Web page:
We’re talking about Vitamin D!
Depending on where you live, you may be like us and have to wait half the year for summer, as well as the opportunity to soak up some Vitamin D straight from the source. When your skin is directly exposed to the sun, it can produce Vitamin D, which actually makes it a prohormone (precursor to a hormone) and therefore technically not a vitamin – but still very cool.
That being said, you can still get Vitamin D from food sources and supplements are available, so we aren’t completely reliant on the sun!
Bone health – Vitamin D is integral to the regulation of calcium, the mineral which helps our bones and teeth grow and stay strong. We need Vitamin D in our intestine in order to ensure the absorption of calcium. Not only does it help our maintain bone and tooth health but it also helps prevent bone deterioration/osteoporosis as we grow older.
Immune health – Vitamin D is known to help boost immune cells but one study suggested that it may go even further than that and actually play a role in helping stabilize autoimmune reactions – particularly in those with M.S. (multiple sclerosis).
In our bodies, we have both red and white blood cells, the white blood cells are largely responsible for our immune responses. T-cells are activated to help fight infection – however in people with autoimmune diseases, these cells can actually be activated against one’s own tissue. The study suggests that Vitamin D could help reduce or even hinder the activation of T-cells – which would be a huge benefit for those with autoimmine diseases.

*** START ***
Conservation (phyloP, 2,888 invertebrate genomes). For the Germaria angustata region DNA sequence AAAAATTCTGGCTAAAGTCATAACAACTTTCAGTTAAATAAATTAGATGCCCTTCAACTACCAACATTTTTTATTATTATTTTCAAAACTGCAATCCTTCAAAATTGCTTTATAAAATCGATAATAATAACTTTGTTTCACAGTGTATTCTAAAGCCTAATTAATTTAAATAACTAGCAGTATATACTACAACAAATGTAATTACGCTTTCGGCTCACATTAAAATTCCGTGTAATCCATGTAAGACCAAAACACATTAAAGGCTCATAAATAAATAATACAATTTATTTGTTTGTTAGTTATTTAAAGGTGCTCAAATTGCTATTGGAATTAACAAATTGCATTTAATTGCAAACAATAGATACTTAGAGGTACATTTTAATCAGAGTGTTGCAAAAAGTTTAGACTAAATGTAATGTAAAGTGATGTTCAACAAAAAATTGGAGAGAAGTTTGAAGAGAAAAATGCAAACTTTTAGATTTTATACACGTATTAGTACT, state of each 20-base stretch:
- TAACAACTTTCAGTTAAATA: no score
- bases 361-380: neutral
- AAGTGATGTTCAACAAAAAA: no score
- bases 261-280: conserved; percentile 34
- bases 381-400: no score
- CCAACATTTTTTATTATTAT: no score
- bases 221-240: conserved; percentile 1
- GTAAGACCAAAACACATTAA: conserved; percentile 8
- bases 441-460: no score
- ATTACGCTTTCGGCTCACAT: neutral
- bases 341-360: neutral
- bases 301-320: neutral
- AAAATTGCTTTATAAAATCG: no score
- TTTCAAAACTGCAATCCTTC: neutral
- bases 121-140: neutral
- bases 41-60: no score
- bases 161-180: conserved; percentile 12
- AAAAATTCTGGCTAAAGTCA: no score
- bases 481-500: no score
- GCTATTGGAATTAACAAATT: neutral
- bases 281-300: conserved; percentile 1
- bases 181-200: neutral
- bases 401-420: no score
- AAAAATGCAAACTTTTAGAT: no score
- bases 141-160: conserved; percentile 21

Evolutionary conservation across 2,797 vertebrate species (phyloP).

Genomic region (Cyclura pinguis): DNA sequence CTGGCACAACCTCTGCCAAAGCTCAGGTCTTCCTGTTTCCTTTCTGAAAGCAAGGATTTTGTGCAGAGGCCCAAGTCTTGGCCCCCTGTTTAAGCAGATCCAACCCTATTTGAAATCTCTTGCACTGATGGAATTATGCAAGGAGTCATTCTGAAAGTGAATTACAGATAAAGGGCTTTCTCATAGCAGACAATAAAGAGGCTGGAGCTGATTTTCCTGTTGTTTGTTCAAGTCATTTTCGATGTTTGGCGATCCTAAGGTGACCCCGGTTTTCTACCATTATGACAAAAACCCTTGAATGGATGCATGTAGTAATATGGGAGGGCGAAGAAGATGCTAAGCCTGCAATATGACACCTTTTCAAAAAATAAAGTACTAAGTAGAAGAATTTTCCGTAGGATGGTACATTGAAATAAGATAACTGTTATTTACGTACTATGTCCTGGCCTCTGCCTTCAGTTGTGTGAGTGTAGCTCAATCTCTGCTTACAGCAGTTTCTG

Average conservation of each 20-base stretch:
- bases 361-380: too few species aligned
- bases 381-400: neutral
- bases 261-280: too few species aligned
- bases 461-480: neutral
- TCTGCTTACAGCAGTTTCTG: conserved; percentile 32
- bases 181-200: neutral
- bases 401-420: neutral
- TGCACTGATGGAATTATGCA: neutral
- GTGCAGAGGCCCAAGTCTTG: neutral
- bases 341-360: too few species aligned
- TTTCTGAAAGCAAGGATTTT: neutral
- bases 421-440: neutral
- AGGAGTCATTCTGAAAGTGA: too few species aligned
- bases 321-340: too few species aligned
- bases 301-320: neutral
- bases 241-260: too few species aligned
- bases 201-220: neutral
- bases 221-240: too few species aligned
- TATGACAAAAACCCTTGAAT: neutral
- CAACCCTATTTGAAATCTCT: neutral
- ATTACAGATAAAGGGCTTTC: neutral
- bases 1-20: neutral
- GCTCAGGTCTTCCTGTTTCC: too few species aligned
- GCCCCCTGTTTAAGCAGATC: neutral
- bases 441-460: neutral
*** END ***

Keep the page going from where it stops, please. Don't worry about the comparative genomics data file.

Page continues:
S.A.D. – Seasonal Affective Disorder. As the name suggests, S.A.D. is a mood disorder that is related to the change in seasons. Many people who live in regions with drastic seasonal changes, particularly with periods of low sun exposure, experience depression and anxiety in the winter months (raise your hand if this sounds familiar!).
Symptoms can also include fatigue, difficulty sleeping, loss of interest in normal activities, change in appetite, nervousness or agitation and feelings of worthlessness. One way to get ahead of S.A.D. is to ensure adequate and safe sun exposure in the summer months and to begin supplementing Vitamin D if necessary before symptoms occur.
There are also a variety of affordable “S.A.D. Lamps” available on the market and many are small enough that they can be kept at your desk at work for maximum usage. As with any health issue, if symptoms persist you should always make an appointment with your health professional.
Risks Factors for Deficiencies
Lack of direct sun exposure – While this may seem counterintuitive, wearing sunscreen can actually increase your risk for Vitamin D deficiency. Depending on your individual risk factors, consider exposing your skin to direct sunlight for 15 minutes prior to applying sunscreen. People who live in regions that experience periods of minimal sun exposure, as well as those work night shifts are also at risk of developing a deficiency.
- The sun!
- Spinach, kale, collards, mushrooms
- Tuna, salmon, sardines, mackerel, egg yolks